Lock In Period – What is The Lock In Period in IPO

While reading the newspaper or skimming through the internet, you may have frequently come across the term “IPO – Intial Public Offering” and wondered what it meant.  Today, we’ll explain what an IPO is and what is the lock-in period in case of IPO.


What is an IPO?


What then is an IPO? Initial Public Offering, also known as an IPO, is the procedure by which an unlisted company or shares converts to a publicly traded firm by first selling shares to the general public. A corporation can raise equity funding from the general public through an IPO. This procedure, which is also known as “coming public,” allows the business to develop and grow more quickly.


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IPO Application Process


Let’s examine the IPO application process:


  • Go to the ongoing IPO section after logging in on the broker’s website or mobile application, respectively.
  • Choose the IPO – Initial Public Offering for which you want to apply.
  • Fill out the UPI Id and submit the form.
  • Verify the payment mandate sent by your broker by visiting your UPI app.
  • The sum will be blocked in your bank account following a successful authentication.
  • If you are allotted shares, your Demat & Trading account will be credited with the shares and the blocked amount will be debited.
  • The blocked money will be transferred to your bank account if you do not receive the allocation.


Don’t get carried away by the company’s buzz created by the media if you wish to invest in an IPO. Make sure you conduct your own research. Before you desire to participate in an IPO, always refer to the issuing company’s preliminary prospectus, sometimes known as the “Red Herring Prospectus.”


IPO and Lock-In Period


After a company’s Initial Public Offering , a lock-up period is meant to restrict early investors and insiders from selling their shares for a defined length of time (IPO). In the beginning, it lessens selling pressure on publicly traded companies. Private businesses are typically owned by the founders, employees, venture capitalists, and private investors. They go public with the company for two reasons. The first step is to raise money for the company’s expansion. They also want to partially return their initial investment, which is the second justification.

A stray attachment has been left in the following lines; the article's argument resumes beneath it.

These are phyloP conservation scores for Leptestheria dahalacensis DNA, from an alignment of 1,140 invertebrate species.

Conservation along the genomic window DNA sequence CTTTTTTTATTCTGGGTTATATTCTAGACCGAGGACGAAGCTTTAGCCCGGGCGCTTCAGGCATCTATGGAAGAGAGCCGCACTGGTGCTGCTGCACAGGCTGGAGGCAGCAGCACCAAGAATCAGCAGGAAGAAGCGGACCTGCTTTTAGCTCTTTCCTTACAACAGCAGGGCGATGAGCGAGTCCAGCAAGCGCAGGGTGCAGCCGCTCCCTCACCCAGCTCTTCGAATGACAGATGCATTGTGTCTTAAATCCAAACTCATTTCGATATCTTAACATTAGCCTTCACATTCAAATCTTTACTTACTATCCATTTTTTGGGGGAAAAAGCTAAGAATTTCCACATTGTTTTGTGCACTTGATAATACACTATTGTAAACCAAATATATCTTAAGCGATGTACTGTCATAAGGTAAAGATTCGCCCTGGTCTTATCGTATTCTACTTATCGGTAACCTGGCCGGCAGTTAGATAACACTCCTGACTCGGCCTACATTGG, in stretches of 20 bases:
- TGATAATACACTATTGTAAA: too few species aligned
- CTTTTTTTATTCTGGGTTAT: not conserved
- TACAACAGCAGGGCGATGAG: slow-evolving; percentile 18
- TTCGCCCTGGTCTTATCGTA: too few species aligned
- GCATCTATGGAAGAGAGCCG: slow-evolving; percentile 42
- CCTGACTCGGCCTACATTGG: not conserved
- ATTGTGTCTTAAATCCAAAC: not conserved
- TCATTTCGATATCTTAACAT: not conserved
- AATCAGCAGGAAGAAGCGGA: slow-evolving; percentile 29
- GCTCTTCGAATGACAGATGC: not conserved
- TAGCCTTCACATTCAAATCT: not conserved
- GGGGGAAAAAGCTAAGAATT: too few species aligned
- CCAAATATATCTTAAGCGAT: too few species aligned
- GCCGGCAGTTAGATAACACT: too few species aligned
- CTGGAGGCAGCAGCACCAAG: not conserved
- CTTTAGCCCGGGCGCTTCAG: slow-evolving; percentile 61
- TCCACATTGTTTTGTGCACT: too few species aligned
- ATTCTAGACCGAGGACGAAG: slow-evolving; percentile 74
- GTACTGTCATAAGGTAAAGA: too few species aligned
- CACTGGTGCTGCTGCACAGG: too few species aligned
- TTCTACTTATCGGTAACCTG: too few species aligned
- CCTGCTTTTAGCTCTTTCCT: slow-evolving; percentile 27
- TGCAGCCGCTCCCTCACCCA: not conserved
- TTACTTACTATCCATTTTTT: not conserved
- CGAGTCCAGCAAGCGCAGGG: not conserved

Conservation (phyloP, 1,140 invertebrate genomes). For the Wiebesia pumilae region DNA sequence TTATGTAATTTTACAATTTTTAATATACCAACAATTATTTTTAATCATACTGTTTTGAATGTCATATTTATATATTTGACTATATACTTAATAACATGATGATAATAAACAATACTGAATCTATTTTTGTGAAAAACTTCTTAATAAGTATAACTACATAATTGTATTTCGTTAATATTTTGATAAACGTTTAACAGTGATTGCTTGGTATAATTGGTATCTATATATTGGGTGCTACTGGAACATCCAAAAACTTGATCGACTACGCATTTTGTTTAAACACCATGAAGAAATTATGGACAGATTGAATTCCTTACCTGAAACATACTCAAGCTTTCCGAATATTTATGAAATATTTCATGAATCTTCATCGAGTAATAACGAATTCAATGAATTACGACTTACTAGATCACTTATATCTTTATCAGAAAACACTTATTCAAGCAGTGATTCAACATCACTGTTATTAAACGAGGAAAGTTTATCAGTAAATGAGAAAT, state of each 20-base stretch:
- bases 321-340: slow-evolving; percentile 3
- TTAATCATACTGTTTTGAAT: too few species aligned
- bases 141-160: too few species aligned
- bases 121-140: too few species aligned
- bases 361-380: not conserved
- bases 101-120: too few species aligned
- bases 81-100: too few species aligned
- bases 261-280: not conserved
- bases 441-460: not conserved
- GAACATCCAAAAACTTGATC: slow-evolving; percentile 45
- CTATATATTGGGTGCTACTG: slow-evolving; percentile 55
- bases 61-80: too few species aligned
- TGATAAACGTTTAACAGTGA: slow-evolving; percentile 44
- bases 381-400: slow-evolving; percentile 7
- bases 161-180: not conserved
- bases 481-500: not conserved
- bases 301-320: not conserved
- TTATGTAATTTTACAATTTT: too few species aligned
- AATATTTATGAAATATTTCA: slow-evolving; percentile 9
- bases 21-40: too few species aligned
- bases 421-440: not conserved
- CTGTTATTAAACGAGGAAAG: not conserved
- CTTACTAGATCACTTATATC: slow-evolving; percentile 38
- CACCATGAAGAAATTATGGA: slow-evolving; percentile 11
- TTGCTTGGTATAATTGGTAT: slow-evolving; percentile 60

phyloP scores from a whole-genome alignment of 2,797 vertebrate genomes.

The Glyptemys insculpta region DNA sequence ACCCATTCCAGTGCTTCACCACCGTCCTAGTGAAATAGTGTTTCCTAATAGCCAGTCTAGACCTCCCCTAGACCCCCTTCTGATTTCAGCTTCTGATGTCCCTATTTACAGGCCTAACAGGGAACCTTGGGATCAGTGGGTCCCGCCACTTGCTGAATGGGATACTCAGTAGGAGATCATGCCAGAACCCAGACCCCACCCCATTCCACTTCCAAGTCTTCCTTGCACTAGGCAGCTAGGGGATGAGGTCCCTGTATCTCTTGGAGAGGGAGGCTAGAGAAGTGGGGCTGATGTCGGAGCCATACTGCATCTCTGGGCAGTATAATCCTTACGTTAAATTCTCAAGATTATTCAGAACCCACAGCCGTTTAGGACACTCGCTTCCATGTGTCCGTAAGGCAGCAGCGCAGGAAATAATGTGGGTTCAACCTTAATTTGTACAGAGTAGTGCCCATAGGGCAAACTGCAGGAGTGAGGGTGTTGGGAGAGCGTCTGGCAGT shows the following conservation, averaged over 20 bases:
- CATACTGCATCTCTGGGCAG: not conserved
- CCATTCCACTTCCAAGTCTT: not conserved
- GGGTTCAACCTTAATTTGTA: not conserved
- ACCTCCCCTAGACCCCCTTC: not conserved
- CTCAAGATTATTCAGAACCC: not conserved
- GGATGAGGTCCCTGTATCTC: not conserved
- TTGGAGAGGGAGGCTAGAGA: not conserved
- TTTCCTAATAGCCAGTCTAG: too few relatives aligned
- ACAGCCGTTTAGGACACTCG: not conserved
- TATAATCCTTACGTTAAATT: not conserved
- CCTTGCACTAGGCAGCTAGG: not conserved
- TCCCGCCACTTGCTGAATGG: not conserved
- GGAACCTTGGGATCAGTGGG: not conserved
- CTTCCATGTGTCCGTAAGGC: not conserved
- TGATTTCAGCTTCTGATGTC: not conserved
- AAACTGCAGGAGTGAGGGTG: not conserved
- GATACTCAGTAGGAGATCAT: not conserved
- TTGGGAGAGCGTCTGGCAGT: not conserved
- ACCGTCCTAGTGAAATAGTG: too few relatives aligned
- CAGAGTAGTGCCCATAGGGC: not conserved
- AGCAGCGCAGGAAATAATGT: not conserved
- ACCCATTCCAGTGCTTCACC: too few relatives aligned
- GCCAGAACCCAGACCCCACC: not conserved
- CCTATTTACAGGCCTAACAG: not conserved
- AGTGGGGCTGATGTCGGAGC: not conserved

Although freshly listed companies choose the number of shares to issue, it is uncommon for founders or early investors to keep sizable stakes in the business after the IPO. The share price might decline dramatically if one or more of them decide to sell a big amount of their shares, which would not be in the company’s or any investor’s best interests. Existing shareholders are consequently frequently prohibited from selling their shares for a predetermined period of time after the IPO, typically 90 to 180 days. Finally, lock-up periods promote share prices, reduce volatility, and stabilise the share market in the months following listing.


What Takes Place To A Company’s Share Price When A Lock-In Period Expires?


The primary shareholders of the company are allowed to sell their shares after the IPO lock-in period has passed. A wave of new shares could join the market if the owners of those shares opt to sell. Early investors might try to cash in by selling a portion of their ownership if the share price has increased since the IPO; conversely, if the price has decreased, they might desire to reduce their exposure. It does not, however, ensure that they will sell either way since they can decide to hold onto shares in the hope that prices will continue to rise or because they believe shares will make up for any value lost in the company’s early years as a public company.